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Ajwain (Carom Seeds): Amazing Facts, Nutritional Value, Health Benefits & Side Effects

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Ajwain (Carom Seeds): Amazing Facts, Nutritional Value, Health Benefits & Side Effects
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Ajwain (Carom Seeds)

Amazing Facts about Ajwain (Carom Seeds)

  1. Botanical Name and History Ajwain, scientifically known as Trachyspermum ammi, is an aromatic spice with a rich historical background. Its roots trace back to the ancient civilizations of Egypt, where it was employed for its medicinal and culinary properties. Ajwain belongs to the Apiaceae family and is closely related to caraway and cumin.
  2. Common Name Ajwain is commonly referred to as carom seeds or bishop’s weed.
  3. Synonyms in Hindi, Sanskrit, Regional Language
    • Hindi: Ajwain
    • Sanskrit: Yavanika
    • Bengali: Jowan
    • Marathi: Ova
    • Tamil: Omam
    • Telugu: Vamu
    • Kannada: Oma
    • Malayalam: Omam
  4. Parts Used Ajwain seeds, the tiny fruits of the Ajwain plant, are the most widely used part. Occasionally, the leaves and stems are also used for culinary purposes.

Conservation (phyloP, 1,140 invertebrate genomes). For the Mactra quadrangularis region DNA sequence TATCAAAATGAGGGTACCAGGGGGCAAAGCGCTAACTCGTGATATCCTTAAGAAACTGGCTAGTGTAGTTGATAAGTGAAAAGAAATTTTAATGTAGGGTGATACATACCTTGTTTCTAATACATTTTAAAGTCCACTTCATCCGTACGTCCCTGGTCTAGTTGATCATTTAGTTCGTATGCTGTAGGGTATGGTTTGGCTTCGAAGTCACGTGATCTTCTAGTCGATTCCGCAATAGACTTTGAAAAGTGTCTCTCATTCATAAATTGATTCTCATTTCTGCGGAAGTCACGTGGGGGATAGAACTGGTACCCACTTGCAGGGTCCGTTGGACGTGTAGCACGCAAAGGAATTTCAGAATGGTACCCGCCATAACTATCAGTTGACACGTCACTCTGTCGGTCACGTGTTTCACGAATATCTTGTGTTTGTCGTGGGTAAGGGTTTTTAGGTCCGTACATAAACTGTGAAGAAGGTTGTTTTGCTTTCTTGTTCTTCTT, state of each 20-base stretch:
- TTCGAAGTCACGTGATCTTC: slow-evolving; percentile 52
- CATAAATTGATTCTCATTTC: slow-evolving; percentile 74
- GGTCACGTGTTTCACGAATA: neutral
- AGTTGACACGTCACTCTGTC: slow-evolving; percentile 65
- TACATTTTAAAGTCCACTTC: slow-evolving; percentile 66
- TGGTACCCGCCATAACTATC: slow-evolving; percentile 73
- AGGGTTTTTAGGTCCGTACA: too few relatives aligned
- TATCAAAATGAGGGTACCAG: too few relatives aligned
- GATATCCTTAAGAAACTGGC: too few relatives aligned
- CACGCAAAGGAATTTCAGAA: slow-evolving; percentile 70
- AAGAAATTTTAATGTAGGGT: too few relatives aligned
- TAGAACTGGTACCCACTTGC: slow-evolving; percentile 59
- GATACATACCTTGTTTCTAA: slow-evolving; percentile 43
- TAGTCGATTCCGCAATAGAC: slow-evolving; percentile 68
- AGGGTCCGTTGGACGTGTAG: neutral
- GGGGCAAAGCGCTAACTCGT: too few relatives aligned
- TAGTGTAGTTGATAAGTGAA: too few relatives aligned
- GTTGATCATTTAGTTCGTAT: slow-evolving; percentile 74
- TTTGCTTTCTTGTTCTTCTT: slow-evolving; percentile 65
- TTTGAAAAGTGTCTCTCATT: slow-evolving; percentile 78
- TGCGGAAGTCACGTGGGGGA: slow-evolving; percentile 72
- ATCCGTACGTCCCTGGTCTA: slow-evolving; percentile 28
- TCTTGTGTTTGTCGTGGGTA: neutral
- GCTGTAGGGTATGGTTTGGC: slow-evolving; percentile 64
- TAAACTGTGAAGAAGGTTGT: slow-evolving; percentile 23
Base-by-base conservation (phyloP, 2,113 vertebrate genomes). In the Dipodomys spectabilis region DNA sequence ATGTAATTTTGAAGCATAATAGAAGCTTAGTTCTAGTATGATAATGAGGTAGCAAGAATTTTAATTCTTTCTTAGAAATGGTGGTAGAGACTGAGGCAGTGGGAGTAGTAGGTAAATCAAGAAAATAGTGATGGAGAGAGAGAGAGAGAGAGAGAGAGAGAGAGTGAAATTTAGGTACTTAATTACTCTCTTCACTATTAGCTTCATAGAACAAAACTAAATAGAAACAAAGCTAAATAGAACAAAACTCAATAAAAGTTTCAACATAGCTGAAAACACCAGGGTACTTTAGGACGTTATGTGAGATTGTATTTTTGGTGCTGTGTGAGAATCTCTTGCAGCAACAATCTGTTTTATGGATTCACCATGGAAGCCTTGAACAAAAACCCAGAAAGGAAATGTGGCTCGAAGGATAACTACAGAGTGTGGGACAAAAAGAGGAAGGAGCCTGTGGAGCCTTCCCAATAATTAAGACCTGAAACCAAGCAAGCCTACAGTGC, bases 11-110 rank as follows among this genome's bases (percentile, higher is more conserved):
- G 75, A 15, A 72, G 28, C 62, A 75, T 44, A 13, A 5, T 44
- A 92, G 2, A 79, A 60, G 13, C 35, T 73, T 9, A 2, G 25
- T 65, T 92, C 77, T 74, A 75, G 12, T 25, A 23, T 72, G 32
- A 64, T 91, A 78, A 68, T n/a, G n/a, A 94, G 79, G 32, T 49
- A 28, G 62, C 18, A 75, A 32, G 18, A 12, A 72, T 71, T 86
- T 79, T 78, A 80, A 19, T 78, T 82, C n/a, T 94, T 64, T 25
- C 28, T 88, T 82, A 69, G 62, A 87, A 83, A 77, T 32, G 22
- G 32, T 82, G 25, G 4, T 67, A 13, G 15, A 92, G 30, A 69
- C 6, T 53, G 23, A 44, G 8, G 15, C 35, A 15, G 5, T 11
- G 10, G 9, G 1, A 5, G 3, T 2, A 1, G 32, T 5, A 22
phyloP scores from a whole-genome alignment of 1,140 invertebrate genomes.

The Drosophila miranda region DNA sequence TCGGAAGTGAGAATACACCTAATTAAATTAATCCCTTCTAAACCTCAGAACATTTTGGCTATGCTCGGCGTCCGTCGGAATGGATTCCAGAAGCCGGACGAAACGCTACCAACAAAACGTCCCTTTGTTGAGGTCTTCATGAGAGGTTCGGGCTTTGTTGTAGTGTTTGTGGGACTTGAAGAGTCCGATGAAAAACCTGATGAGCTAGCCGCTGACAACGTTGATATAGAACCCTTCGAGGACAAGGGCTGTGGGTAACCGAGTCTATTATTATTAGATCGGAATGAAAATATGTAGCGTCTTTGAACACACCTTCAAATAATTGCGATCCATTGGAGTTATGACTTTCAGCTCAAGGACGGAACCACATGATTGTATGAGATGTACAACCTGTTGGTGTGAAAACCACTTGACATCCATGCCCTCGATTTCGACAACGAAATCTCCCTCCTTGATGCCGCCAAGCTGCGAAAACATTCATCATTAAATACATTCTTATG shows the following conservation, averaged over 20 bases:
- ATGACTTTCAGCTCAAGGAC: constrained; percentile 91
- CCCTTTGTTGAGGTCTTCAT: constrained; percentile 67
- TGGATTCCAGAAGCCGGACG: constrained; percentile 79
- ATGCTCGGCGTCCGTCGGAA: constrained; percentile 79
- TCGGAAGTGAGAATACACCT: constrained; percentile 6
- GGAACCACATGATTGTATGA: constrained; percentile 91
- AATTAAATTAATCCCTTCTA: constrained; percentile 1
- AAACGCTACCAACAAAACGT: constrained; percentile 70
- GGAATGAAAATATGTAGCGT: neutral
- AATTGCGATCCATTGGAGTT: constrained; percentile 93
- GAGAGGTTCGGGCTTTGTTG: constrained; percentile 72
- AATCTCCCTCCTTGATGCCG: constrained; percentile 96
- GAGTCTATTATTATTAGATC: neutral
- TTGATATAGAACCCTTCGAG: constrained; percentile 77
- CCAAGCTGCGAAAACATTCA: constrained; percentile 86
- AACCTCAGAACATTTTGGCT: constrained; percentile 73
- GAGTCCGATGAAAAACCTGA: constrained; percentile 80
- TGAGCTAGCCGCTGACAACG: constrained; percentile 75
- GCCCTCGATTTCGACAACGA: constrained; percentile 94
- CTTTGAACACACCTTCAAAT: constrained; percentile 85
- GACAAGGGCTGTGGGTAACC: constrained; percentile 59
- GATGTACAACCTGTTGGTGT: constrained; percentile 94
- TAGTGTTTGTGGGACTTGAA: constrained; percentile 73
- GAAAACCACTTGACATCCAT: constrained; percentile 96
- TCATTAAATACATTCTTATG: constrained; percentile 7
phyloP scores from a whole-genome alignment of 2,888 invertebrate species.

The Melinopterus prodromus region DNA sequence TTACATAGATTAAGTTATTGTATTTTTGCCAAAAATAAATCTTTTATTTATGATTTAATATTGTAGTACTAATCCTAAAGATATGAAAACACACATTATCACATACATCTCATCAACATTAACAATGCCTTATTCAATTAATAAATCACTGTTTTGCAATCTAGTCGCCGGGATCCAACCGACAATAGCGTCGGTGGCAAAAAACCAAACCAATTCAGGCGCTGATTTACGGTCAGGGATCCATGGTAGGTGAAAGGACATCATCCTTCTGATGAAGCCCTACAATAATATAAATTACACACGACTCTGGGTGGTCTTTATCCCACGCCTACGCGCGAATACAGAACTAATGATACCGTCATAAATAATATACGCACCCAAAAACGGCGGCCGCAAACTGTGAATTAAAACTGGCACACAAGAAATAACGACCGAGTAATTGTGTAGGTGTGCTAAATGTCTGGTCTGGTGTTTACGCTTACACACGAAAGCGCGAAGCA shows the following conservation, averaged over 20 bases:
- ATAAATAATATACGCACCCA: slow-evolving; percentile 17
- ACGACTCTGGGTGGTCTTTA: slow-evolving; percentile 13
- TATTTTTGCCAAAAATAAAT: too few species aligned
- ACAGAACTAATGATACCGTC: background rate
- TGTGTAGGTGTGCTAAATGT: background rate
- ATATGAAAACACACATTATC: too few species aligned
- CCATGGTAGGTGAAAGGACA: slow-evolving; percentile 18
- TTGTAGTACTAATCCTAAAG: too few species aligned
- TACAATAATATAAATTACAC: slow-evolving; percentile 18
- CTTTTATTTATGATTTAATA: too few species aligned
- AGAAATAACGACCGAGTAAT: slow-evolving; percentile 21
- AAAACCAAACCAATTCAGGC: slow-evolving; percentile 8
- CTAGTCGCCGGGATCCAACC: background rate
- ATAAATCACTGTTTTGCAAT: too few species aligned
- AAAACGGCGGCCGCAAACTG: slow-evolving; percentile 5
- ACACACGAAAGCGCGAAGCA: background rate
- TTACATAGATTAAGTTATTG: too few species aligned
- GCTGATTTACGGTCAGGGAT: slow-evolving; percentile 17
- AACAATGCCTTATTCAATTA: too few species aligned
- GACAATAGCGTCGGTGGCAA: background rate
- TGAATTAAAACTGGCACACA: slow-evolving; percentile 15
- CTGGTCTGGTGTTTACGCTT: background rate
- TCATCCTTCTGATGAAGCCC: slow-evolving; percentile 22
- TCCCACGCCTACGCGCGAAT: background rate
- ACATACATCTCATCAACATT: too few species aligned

5. Source: Plant-Based Ajwain seeds are derived from the Ajwain plant, making them a plant-based source of flavor and health benefits.
  6. Native Region & Geographical Distribution Ajwain is believed to have originated in the Mediterranean region and the Middle East. It is now cultivated extensively in India, Iran, and Egypt. In India, it thrives in states like Gujarat, Rajasthan, and Madhya Pradesh.
  7. Natural Season of Availability Ajwain seeds are typically available throughout the year, but they are most abundant during the winter season.

Chemical Composition

Ajwain seeds owe their unique aroma and health-promoting properties to their rich chemical composition. Key components include:

  1. Thymol: This is the superstar compound of Ajwain, responsible for its potent antimicrobial and anti-inflammatory effects.
  2. Carvacrol: Another essential oil in Ajwain, carvacrol, contributes to its distinct flavor and also offers antioxidant properties.
  3. Terpinene: Known for its digestive benefits, terpinene aids in alleviating gastrointestinal issues.